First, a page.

The HAL Light Combat Helicopter (LCH) is a multi-role combat helicopter designed and developed by Rotary Wing Research and Design Center (RWR&DC) and manufactured by Hindustan Aeronautics Limited (HAL). It has been ordered for both the Indian Air Force and the Indian Army. The type is also intended to be sold upon the export market, since 2015, HAL has been seeking other customers for the LCH.
Hindustan is a term currently used as an endonym for the modern day Republic of India, and historically used for parts of the subcontinent.
HAL Aerospace Museum is India's first aerospace museum located at Hindustan Aeronautics Limited premises, in Bangalore. Established in 2001, the Museum is part of the HAL Heritage Centre and Aero Space Museum, and showcases the growth of the Indian aviation industry and HAL for six decades. The museum houses displays of various aircraft and helicopters, Aircraft engine models, Flight simulators, a mock Air Traffic Control Tower and exhibit of Indian aviation history. The Museum is maintained by HAL.
The Indian Air Force has been undergoing a modernization program to replace and upgrade its aging and outdated equipment since the late 90s to advanced standards. For that reason it has started procuring and developing aircraft, weapons, associated technologies, and infrastructures. Some of these programs date back to the late 80s. The primary focus of current modernization and upgrades is to replace aircraft purchased from the Soviet Union that currently form the backbone of the Air Force.
The HAL HTT-40 is an Indian training aircraft, designed and built by Hindustan Aeronautics Limited (HAL). It will replace the Indian Air Force's retired HPT-32 Deepak as a basic trainer.
The Indian Air Force Test Pilot School is a unit of the Indian Air Force (IAF) that evaluates aircraft and systems for induction into user organisations. Most new aircraft types and major airborne systems must have ASTE's stamp of approval to be considered fit for service in India. While many countries have testing facilities of one kind or the other, training of flight test personnel is not often imparted in them. ASTE's Air Force Test Pilots School (AFTPS) is only the fifth such institution in the world.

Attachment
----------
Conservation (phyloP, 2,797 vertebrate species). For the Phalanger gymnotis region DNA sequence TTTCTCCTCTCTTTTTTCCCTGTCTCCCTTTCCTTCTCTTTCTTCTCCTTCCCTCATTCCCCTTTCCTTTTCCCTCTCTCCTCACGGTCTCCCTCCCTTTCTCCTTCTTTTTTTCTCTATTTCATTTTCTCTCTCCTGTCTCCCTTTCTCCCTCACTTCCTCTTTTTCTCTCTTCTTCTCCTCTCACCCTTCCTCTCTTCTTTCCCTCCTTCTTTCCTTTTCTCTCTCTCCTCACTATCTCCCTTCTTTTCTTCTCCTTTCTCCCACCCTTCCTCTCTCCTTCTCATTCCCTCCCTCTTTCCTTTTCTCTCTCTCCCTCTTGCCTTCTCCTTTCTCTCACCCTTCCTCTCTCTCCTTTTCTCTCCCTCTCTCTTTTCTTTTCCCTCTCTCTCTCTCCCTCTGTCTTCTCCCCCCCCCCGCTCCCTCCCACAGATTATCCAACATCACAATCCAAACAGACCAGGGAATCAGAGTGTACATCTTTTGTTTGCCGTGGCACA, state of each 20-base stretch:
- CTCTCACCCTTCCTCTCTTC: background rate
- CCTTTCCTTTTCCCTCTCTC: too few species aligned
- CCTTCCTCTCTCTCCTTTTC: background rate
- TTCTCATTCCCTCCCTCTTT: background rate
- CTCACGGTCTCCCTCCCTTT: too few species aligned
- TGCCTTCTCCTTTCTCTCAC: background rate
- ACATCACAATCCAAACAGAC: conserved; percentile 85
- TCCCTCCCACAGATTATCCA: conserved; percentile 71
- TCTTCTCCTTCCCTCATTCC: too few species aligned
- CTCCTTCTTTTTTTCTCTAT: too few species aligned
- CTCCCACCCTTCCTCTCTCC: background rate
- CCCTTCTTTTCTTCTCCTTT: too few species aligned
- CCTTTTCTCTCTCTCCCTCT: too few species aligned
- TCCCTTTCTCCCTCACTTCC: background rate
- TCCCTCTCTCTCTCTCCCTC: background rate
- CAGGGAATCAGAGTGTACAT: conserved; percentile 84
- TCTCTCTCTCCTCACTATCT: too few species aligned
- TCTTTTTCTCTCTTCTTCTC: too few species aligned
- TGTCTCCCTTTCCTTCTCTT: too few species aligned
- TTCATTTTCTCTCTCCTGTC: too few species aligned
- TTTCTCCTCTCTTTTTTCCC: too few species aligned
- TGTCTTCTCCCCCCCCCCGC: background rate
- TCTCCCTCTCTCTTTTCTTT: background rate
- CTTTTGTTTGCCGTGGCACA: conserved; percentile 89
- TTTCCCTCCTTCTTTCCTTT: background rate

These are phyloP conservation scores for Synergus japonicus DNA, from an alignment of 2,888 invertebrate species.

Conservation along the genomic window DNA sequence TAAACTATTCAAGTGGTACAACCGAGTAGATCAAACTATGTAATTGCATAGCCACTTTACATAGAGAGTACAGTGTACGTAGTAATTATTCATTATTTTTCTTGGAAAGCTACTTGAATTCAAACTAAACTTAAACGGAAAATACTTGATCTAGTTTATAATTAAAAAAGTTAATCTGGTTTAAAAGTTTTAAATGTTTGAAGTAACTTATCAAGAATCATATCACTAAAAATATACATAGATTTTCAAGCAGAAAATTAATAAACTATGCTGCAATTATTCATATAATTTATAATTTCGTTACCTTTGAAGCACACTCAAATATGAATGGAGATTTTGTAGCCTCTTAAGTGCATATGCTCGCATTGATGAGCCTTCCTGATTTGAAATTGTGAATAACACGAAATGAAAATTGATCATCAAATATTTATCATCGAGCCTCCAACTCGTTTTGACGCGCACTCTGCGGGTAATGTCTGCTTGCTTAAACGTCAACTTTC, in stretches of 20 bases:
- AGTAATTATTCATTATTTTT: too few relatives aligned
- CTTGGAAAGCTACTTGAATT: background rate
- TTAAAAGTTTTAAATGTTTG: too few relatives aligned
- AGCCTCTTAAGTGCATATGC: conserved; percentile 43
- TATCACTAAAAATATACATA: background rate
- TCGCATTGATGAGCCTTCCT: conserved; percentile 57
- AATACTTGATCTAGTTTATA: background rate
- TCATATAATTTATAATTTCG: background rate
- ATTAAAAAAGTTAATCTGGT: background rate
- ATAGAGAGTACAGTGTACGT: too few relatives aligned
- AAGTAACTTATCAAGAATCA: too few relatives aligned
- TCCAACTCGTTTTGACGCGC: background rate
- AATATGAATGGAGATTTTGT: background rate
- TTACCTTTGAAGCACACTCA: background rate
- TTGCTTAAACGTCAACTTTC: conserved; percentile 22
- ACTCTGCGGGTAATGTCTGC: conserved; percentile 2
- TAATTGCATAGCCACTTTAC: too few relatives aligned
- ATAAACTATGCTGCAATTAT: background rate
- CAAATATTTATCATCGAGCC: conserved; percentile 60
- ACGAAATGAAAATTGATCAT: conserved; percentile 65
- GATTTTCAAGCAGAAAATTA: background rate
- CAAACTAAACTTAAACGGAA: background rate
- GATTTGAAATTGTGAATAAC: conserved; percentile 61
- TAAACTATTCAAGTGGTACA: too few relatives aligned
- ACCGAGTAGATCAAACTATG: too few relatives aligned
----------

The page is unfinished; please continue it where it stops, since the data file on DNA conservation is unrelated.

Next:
The HAL Rudra, also known as ALH-WSI, is an armed version of HAL Dhruv which is design and developed by Rotary Wing Research and Design Center (RWR&DC) and manufactured by Hindustan Aeronautics Limited (HAL). Rudra is equipped with forward looking infrared (FLIR) and Thermal Imaging Sights Interface, a 20 mm turret gun, 70 mm rocket pods, anti-tank guided missiles and air-to-air missiles.
The NPO Saturn AL-55 is a high performance turbofan engine manufactured by NPO Saturn Russia, for powering advanced trainers, unmanned aerial vehicles (UAV) and light attack aircraft. A variant of the AL-55I powers the HAL HJT-36 Sitara Indian jet trainer.
The HAL Tejas Mark 2, or Medium Weight Fighter or HAL MWF, is a planned single-engine, delta wing, multirole fighter designed by the Aeronautical Development Agency (ADA) and Hindustan Aeronautics Limited (HAL) for the Indian Air Force (IAF). It is a further development of the HAL Tejas, or Light Combat Aircraft (LCA), programme which began in the 1980s to replace India's ageing MiG-21 fighters. The Tejas Mk 2 is being designed to replace multiple strike-fighters like SEPECAT Jaguars, Dassault Mirage-2000 & MiG-29 of Indian Air Force.